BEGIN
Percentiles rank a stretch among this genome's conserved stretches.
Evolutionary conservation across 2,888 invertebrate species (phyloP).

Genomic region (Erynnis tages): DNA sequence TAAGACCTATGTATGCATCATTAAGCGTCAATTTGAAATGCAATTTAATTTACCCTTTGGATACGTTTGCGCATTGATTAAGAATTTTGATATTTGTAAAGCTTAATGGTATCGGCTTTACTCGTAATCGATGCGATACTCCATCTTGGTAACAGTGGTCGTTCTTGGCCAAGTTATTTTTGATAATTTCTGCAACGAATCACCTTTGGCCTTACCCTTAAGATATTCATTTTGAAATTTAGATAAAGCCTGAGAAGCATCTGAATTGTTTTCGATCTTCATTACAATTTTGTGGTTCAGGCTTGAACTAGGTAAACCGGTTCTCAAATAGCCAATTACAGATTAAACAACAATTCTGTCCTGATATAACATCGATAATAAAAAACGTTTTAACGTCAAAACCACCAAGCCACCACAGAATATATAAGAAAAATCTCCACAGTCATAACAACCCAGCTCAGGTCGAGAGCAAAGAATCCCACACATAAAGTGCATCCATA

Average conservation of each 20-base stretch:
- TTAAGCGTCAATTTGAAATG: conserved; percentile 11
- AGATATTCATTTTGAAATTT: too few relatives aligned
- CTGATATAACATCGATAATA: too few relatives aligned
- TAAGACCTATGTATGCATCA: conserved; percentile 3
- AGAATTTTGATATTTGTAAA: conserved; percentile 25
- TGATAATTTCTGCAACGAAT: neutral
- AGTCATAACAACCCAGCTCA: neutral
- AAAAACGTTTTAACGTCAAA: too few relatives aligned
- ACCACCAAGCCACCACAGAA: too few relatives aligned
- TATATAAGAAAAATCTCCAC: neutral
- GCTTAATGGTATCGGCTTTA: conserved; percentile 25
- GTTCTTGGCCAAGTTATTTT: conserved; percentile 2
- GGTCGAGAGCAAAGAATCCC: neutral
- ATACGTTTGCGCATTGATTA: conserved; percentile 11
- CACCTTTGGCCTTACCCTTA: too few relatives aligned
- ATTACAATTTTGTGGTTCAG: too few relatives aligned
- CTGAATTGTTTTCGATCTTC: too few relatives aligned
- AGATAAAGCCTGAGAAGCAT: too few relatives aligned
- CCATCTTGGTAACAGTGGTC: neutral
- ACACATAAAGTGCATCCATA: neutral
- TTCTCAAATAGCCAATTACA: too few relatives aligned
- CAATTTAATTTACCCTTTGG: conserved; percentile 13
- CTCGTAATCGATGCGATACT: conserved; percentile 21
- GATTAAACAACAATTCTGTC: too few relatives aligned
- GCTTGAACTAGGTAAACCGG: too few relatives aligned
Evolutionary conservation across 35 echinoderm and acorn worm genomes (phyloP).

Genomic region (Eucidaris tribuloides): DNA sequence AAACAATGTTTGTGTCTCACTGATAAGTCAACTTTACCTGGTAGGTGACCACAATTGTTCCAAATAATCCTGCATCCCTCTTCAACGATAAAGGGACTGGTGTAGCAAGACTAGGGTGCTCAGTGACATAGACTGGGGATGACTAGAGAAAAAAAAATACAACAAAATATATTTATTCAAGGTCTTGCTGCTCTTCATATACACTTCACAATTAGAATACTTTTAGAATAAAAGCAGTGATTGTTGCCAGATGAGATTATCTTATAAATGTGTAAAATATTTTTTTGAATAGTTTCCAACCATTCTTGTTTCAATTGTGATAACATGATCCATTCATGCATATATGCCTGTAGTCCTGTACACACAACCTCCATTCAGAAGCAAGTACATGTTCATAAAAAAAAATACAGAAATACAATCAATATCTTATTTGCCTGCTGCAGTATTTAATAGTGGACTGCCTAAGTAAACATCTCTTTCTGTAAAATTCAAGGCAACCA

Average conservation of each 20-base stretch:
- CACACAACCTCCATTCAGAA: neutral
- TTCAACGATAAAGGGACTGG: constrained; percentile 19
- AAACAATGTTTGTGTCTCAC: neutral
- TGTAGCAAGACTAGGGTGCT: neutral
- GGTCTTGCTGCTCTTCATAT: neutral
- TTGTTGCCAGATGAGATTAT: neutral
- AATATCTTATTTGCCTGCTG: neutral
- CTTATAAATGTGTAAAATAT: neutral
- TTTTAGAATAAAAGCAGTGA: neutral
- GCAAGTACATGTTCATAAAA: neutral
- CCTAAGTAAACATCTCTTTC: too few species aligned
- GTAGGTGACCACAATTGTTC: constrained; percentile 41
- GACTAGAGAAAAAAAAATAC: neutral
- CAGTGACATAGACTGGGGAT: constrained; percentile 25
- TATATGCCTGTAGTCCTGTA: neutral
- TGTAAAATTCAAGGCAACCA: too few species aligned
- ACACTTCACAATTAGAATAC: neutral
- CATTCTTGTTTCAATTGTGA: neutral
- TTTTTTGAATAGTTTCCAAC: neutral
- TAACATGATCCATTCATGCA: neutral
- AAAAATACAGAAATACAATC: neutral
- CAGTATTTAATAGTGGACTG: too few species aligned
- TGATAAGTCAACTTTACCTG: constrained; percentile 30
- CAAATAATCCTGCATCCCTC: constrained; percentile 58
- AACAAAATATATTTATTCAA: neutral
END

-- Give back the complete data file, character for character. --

Percentiles rank a stretch among this genome's conserved stretches.
Evolutionary conservation across 2,888 invertebrate species (phyloP).

Genomic region (Erynnis tages): DNA sequence TAAGACCTATGTATGCATCATTAAGCGTCAATTTGAAATGCAATTTAATTTACCCTTTGGATACGTTTGCGCATTGATTAAGAATTTTGATATTTGTAAAGCTTAATGGTATCGGCTTTACTCGTAATCGATGCGATACTCCATCTTGGTAACAGTGGTCGTTCTTGGCCAAGTTATTTTTGATAATTTCTGCAACGAATCACCTTTGGCCTTACCCTTAAGATATTCATTTTGAAATTTAGATAAAGCCTGAGAAGCATCTGAATTGTTTTCGATCTTCATTACAATTTTGTGGTTCAGGCTTGAACTAGGTAAACCGGTTCTCAAATAGCCAATTACAGATTAAACAACAATTCTGTCCTGATATAACATCGATAATAAAAAACGTTTTAACGTCAAAACCACCAAGCCACCACAGAATATATAAGAAAAATCTCCACAGTCATAACAACCCAGCTCAGGTCGAGAGCAAAGAATCCCACACATAAAGTGCATCCATA

Average conservation of each 20-base stretch:
- TTAAGCGTCAATTTGAAATG: conserved; percentile 11
- AGATATTCATTTTGAAATTT: too few relatives aligned
- CTGATATAACATCGATAATA: too few relatives aligned
- TAAGACCTATGTATGCATCA: conserved; percentile 3
- AGAATTTTGATATTTGTAAA: conserved; percentile 25
- TGATAATTTCTGCAACGAAT: neutral
- AGTCATAACAACCCAGCTCA: neutral
- AAAAACGTTTTAACGTCAAA: too few relatives aligned
- ACCACCAAGCCACCACAGAA: too few relatives aligned
- TATATAAGAAAAATCTCCAC: neutral
- GCTTAATGGTATCGGCTTTA: conserved; percentile 25
- GTTCTTGGCCAAGTTATTTT: conserved; percentile 2
- GGTCGAGAGCAAAGAATCCC: neutral
- ATACGTTTGCGCATTGATTA: conserved; percentile 11
- CACCTTTGGCCTTACCCTTA: too few relatives aligned
- ATTACAATTTTGTGGTTCAG: too few relatives aligned
- CTGAATTGTTTTCGATCTTC: too few relatives aligned
- AGATAAAGCCTGAGAAGCAT: too few relatives aligned
- CCATCTTGGTAACAGTGGTC: neutral
- ACACATAAAGTGCATCCATA: neutral
- TTCTCAAATAGCCAATTACA: too few relatives aligned
- CAATTTAATTTACCCTTTGG: conserved; percentile 13
- CTCGTAATCGATGCGATACT: conserved; percentile 21
- GATTAAACAACAATTCTGTC: too few relatives aligned
- GCTTGAACTAGGTAAACCGG: too few relatives aligned
Evolutionary conservation across 35 echinoderm and acorn worm genomes (phyloP).

Genomic region (Eucidaris tribuloides): DNA sequence AAACAATGTTTGTGTCTCACTGATAAGTCAACTTTACCTGGTAGGTGACCACAATTGTTCCAAATAATCCTGCATCCCTCTTCAACGATAAAGGGACTGGTGTAGCAAGACTAGGGTGCTCAGTGACATAGACTGGGGATGACTAGAGAAAAAAAAATACAACAAAATATATTTATTCAAGGTCTTGCTGCTCTTCATATACACTTCACAATTAGAATACTTTTAGAATAAAAGCAGTGATTGTTGCCAGATGAGATTATCTTATAAATGTGTAAAATATTTTTTTGAATAGTTTCCAACCATTCTTGTTTCAATTGTGATAACATGATCCATTCATGCATATATGCCTGTAGTCCTGTACACACAACCTCCATTCAGAAGCAAGTACATGTTCATAAAAAAAAATACAGAAATACAATCAATATCTTATTTGCCTGCTGCAGTATTTAATAGTGGACTGCCTAAGTAAACATCTCTTTCTGTAAAATTCAAGGCAACCA

Average conservation of each 20-base stretch:
- CACACAACCTCCATTCAGAA: neutral
- TTCAACGATAAAGGGACTGG: constrained; percentile 19
- AAACAATGTTTGTGTCTCAC: neutral
- TGTAGCAAGACTAGGGTGCT: neutral
- GGTCTTGCTGCTCTTCATAT: neutral
- TTGTTGCCAGATGAGATTAT: neutral
- AATATCTTATTTGCCTGCTG: neutral
- CTTATAAATGTGTAAAATAT: neutral
- TTTTAGAATAAAAGCAGTGA: neutral
- GCAAGTACATGTTCATAAAA: neutral
- CCTAAGTAAACATCTCTTTC: too few species aligned
- GTAGGTGACCACAATTGTTC: constrained; percentile 41
- GACTAGAGAAAAAAAAATAC: neutral
- CAGTGACATAGACTGGGGAT: constrained; percentile 25
- TATATGCCTGTAGTCCTGTA: neutral
- TGTAAAATTCAAGGCAACCA: too few species aligned
- ACACTTCACAATTAGAATAC: neutral
- CATTCTTGTTTCAATTGTGA: neutral
- TTTTTTGAATAGTTTCCAAC: neutral
- TAACATGATCCATTCATGCA: neutral
- AAAAATACAGAAATACAATC: neutral
- CAGTATTTAATAGTGGACTG: too few species aligned
- TGATAAGTCAACTTTACCTG: constrained; percentile 30
- CAAATAATCCTGCATCCCTC: constrained; percentile 58
- AACAAAATATATTTATTCAA: neutral